So I think this is a potential crisis for democracy if we don't step up and do something about this when you have so much demand from Democratic parents, Republican parents, apolitical parents telling Congress to protect their children.

BERMAN: Senator Chris Murphy, I know these have been late nights for you. I know this is difficult work and I do appreciate you joining us. Thank you.

MURPHY: Thanks a lot. Thank you.

BRIANNA KEILAR, CNN ANCHOR: And we're back now with Kasie Hunt and David Gregory to talk about what was really an optimistic interview full of so much information there.

But Kasie, I just want to zero in on one thing in particular, which was you were agreeing when Chris Murphy was assessing that Republicans are under some pressure because there is a shift in public opinion in their states that something has to be done. KASIE HUNT, CNN ANCHOR AND CHIEF NATIONAL AFFAIRS ANALYST: And you saw this. CNN had reporting that Cynthia Lummis, the senator from Wyoming, said people are inundating my office with phone calls on this.

I think this has been an ongoing sea change. Every single time one of these terrible tragedies has happened the pressure has gotten more and more intense.

And I think -- look at what happened in Florida after Parkland. You had Rick Scott -- then the governor and now he's running for president, so the way he talks about is a little different, right? He's -- we suspect he's going to -- he's going to run for president.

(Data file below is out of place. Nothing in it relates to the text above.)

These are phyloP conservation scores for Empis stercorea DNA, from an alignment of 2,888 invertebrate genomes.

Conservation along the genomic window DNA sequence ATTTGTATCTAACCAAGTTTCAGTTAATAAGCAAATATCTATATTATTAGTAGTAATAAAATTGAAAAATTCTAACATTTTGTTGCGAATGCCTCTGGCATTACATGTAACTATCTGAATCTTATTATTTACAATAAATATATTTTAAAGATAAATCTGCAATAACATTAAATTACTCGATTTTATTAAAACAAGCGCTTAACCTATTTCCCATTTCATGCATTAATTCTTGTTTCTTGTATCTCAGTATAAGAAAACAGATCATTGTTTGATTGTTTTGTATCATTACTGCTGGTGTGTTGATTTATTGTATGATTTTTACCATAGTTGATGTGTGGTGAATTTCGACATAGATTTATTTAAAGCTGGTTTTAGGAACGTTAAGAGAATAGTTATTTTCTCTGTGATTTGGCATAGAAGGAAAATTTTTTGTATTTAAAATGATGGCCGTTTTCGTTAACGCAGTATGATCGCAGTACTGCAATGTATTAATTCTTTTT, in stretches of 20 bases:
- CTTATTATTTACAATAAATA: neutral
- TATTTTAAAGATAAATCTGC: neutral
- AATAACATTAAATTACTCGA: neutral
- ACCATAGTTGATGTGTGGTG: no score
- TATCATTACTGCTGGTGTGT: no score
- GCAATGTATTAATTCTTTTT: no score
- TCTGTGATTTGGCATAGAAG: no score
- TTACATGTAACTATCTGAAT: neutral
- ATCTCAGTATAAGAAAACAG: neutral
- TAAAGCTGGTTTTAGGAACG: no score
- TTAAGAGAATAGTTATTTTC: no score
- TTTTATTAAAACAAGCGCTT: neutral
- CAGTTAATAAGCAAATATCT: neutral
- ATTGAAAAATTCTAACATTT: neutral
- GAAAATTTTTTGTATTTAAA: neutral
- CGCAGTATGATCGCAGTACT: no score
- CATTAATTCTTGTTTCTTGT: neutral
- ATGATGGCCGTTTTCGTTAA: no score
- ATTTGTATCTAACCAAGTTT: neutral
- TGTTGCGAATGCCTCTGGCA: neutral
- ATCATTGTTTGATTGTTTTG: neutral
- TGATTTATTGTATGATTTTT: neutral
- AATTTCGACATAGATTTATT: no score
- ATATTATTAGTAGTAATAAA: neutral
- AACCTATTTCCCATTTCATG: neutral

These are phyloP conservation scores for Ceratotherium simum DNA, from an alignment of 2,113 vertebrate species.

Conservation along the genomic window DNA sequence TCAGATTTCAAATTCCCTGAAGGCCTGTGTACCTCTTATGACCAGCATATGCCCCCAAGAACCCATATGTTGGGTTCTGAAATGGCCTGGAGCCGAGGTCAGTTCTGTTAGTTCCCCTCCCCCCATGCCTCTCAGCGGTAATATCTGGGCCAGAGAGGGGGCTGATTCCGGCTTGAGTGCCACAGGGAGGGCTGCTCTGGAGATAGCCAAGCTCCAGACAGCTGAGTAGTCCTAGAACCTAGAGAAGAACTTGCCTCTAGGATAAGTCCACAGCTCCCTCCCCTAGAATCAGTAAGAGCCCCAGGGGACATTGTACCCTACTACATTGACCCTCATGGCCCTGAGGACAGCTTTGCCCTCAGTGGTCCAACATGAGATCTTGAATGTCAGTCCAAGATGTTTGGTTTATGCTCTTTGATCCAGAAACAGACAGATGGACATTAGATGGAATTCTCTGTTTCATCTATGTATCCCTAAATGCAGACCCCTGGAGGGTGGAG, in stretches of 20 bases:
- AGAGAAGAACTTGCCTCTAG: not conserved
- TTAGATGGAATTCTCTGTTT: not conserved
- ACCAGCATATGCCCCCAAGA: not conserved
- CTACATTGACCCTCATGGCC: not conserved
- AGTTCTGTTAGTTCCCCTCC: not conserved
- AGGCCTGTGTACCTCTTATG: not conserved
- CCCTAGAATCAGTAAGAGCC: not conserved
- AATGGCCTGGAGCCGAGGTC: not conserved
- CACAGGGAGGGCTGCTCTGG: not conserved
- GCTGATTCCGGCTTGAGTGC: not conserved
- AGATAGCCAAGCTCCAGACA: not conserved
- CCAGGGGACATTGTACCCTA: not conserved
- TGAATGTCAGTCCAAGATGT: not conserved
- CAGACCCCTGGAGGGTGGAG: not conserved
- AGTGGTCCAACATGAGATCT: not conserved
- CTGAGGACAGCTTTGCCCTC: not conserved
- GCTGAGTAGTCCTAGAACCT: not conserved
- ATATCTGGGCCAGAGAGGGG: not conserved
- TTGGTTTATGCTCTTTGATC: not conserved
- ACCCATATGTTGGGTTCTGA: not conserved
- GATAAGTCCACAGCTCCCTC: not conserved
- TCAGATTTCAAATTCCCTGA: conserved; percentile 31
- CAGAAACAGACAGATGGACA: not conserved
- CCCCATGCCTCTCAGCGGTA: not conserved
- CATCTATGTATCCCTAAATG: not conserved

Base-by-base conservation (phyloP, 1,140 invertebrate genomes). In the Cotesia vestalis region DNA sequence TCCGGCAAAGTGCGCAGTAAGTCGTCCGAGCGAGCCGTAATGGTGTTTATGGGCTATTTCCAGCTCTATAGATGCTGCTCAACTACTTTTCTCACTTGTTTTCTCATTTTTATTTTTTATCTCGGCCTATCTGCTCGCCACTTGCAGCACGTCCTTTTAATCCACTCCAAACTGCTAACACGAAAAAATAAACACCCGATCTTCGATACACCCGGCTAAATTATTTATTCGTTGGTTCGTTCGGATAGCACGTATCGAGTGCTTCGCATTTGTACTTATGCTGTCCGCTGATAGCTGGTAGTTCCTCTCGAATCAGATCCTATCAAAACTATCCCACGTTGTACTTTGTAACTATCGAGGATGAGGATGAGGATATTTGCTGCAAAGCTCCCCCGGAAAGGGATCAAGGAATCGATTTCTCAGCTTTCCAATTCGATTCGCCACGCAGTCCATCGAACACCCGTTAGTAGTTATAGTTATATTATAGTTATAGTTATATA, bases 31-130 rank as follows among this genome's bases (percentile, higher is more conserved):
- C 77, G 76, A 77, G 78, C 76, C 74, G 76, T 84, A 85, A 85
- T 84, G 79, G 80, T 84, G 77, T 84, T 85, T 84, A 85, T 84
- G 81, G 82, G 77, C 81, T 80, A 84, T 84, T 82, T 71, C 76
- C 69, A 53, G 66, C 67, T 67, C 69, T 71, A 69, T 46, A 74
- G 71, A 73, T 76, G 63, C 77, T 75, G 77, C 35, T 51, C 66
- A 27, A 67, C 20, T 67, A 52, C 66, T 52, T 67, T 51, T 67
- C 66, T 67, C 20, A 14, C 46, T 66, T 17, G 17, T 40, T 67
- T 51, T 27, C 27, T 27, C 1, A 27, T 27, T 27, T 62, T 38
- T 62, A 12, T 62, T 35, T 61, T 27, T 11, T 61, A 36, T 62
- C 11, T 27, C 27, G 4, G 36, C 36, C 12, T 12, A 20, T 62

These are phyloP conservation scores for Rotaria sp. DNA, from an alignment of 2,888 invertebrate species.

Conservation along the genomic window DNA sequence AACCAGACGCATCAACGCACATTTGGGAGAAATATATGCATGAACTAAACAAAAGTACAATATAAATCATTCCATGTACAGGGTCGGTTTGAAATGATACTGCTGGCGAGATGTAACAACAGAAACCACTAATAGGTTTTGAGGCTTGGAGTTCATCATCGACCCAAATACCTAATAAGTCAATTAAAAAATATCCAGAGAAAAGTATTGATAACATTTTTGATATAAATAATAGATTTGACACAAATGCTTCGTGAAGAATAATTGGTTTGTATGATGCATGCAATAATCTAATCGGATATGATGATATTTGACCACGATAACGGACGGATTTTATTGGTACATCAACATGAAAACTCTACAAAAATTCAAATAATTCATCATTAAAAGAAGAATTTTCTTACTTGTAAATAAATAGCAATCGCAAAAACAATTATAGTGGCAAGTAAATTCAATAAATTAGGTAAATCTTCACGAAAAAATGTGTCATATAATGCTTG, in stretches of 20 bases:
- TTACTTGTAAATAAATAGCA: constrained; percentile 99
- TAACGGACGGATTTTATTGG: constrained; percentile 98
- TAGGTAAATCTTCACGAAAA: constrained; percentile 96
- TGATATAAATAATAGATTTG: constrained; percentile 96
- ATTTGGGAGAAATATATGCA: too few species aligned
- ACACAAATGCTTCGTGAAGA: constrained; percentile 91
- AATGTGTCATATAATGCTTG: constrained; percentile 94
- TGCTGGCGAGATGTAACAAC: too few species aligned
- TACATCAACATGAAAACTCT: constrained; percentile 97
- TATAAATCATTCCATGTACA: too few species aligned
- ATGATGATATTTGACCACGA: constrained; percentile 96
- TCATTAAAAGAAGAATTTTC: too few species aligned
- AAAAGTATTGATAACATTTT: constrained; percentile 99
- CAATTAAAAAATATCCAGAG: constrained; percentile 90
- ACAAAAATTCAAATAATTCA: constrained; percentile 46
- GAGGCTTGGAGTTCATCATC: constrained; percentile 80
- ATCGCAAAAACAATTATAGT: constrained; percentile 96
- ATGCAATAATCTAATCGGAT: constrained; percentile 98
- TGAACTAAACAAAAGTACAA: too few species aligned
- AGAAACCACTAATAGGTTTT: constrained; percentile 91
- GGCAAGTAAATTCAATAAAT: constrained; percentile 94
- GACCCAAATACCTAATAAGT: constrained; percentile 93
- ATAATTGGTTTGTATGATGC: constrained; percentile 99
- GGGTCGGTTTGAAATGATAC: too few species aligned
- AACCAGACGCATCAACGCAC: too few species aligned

But they all looked at this together and the Republican Legislature there -- across the board, they made significant changes around a lot of the areas that they're talking about here. Red flag laws and other ways to try and prevent these things from happening.

And I think that's one of the reasons -- like, the fact that was possible in a Republican state like Florida shows you that people in the middle -- and Chris Murphy called them apolitical parents -- people that don't necessarily pay attention to the process -- they're engaged on this issue and they're really, really upset.

And you can see the difference between when we were talking about this after Sandy Hook to now. There is political pressure on Republicans to be seen doing something, even if it's very small.


KEILAR: Should we get our hopes up?

GREGORY: Well, it's hard. It's hard if you've been following this. I liked hearing Chris Murphy. I like that John Cornyn is involved.

There have been serious attempts to do some things that are still narrow but important -- raising the age. I mean, again, if you look at the data, why shouldn't you raise the age from 18 to 21 to be able to purchase a long gun or any kind of assault gun?

KEILAR: But that's not what they're talking about, right?

GREGORY: I know, but --

KEILAR: They're talking about --

GREGORY: -- there's other things --

KEILAR: -- more scrutiny for those -- for that age group.

GREGORY: Right. You know, as a parent, my kids have been locked down in school recently. There was a shooting in Washington, D.C. that forced the lockdown of two schools. And we all confront this in a way where we want added protection at the school. We want armed officers there. But, my God, if guns were the answer we'd be the safest country in the